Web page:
Vale is a command-line writing assistant tool I’ve been using to improve my writing quality. Vale runs as a command line program, and accepts a path to a text file, where you might have Markdown formatted text to check for spelling and grammar errors.
For example to check this post, I run the following command from the root directory.
I’ve used it for blog posts on this blog, my company’s work blog, and for writing book content which has Markdown within XML.
It’s a configurable tool and has loads of options.1
I’ve used it on book chapters that are 25 pages in length and it’s able to chew through that much text content in about 25 seconds on my M1 MacBook Air.
I have pushed up my Vale config for this blog.2
.vale.ini for this blog is below.
StylesPath = ValeStyles Vocab = Blog Packages = write-good [*.md] BasedOnStyles = Vale, write-good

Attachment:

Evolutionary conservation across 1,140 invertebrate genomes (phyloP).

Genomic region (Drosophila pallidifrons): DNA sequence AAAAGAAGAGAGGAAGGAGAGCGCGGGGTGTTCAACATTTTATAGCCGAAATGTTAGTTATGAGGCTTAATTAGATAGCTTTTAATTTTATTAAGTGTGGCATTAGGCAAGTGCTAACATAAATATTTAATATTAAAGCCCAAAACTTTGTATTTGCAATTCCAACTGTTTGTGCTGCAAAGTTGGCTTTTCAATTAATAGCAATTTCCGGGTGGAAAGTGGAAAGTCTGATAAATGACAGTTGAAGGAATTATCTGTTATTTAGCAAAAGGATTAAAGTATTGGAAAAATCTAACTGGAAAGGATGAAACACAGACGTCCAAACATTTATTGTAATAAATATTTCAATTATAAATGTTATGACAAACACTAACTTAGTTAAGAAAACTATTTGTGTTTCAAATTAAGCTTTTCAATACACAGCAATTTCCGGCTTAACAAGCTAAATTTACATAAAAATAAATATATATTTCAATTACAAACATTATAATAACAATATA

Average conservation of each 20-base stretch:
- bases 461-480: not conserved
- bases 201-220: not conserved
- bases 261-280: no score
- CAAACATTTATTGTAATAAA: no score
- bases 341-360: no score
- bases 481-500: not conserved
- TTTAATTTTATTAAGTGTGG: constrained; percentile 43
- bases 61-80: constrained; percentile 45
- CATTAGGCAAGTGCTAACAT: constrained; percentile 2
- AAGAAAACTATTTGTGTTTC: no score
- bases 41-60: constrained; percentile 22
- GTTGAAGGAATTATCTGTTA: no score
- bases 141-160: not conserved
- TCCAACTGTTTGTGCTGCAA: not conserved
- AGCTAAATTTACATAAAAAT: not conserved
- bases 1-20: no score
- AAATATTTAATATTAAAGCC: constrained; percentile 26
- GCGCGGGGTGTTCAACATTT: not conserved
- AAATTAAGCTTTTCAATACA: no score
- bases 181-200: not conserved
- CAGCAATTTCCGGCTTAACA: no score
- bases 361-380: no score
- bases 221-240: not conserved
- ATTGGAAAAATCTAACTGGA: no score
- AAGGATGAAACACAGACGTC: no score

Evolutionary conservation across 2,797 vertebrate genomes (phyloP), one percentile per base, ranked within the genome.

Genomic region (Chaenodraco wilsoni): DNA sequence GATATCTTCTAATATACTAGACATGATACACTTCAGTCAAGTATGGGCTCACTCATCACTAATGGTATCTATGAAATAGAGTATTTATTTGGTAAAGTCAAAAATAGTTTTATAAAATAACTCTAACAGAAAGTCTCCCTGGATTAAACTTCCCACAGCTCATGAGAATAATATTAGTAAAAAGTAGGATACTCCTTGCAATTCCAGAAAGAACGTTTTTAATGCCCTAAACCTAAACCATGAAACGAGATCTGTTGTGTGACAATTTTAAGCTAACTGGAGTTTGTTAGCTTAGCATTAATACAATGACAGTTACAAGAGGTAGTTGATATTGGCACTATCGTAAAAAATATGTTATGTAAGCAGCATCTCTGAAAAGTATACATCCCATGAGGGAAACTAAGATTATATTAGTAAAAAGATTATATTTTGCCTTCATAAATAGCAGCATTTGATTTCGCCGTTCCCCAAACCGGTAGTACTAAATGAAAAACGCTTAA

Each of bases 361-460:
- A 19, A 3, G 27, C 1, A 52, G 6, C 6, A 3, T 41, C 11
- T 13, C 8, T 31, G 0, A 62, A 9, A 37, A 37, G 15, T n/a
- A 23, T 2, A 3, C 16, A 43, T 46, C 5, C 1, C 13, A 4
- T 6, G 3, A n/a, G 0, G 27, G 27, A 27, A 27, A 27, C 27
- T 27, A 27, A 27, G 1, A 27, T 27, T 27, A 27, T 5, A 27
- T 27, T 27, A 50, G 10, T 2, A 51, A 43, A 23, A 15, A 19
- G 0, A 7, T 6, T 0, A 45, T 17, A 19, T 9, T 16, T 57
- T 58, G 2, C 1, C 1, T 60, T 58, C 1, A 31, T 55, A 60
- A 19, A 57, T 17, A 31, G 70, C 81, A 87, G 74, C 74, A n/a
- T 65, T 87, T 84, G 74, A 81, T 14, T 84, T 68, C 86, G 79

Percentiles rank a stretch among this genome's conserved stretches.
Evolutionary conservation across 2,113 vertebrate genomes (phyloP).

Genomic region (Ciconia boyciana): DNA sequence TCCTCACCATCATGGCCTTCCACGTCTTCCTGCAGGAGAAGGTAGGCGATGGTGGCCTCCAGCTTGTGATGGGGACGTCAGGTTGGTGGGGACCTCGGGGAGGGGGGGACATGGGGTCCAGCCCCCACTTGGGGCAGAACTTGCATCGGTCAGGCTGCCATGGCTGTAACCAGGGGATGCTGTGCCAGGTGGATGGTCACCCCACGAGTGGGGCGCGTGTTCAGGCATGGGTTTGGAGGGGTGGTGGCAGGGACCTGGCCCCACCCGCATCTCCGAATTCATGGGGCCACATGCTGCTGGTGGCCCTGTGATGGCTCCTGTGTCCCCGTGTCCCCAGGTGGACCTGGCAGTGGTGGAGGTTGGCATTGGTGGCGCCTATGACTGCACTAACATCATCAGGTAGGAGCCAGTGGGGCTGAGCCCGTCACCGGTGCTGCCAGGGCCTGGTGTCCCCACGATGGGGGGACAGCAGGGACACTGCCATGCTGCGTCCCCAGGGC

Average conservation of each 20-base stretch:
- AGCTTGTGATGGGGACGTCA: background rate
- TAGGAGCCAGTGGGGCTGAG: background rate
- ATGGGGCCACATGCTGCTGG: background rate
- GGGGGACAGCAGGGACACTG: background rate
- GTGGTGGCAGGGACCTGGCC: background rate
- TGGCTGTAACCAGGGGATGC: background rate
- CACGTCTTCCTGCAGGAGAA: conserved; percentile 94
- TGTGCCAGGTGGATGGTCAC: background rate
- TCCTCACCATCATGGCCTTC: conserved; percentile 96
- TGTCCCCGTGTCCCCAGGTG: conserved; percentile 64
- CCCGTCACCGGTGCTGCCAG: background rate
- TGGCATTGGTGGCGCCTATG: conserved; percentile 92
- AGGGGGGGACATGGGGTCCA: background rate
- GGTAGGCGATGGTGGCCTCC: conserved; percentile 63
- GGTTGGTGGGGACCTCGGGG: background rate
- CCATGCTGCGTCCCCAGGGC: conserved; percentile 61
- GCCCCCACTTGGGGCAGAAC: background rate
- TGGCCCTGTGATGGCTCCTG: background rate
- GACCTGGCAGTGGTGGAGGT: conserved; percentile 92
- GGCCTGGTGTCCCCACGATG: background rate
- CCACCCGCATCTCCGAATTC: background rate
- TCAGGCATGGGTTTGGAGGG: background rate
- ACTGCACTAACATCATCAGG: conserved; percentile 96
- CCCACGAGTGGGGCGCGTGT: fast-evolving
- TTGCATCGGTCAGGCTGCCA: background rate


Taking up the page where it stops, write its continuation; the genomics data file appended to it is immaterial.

I’m adding lots of words to
accept.txt file, which is an allowlist of acceptable words that’s case sensitive.
How has it helped?
Here are some of the things I’ve fixed thanks to Vale.
- Spelling errors
- Repeated words
- Casing errors
- “weasel words”
- Rewriting passive voice to active voice
- Rewriting words or sentences that are “too wordy”
I don’t take 100% of the suggestions, but most of the items classified as “errors” are legitimate, and a lot of the “warnings” serve as good suggestions to consider.
The flagship feature of Vale seems to be the ability to create an externalized writing style.
The website features the writing styles of many companies. So far I’ve just tried the write-good package but I am interested in trying more of them.
Automatic checking is called “prose linting,” similar to the linting process for code.3 In the linked article, they discuss how to perform checks automatically using the Vale GitHub Action.
If you write a lot of text as Markdown, I highly recommend trying out Vale in your workflow!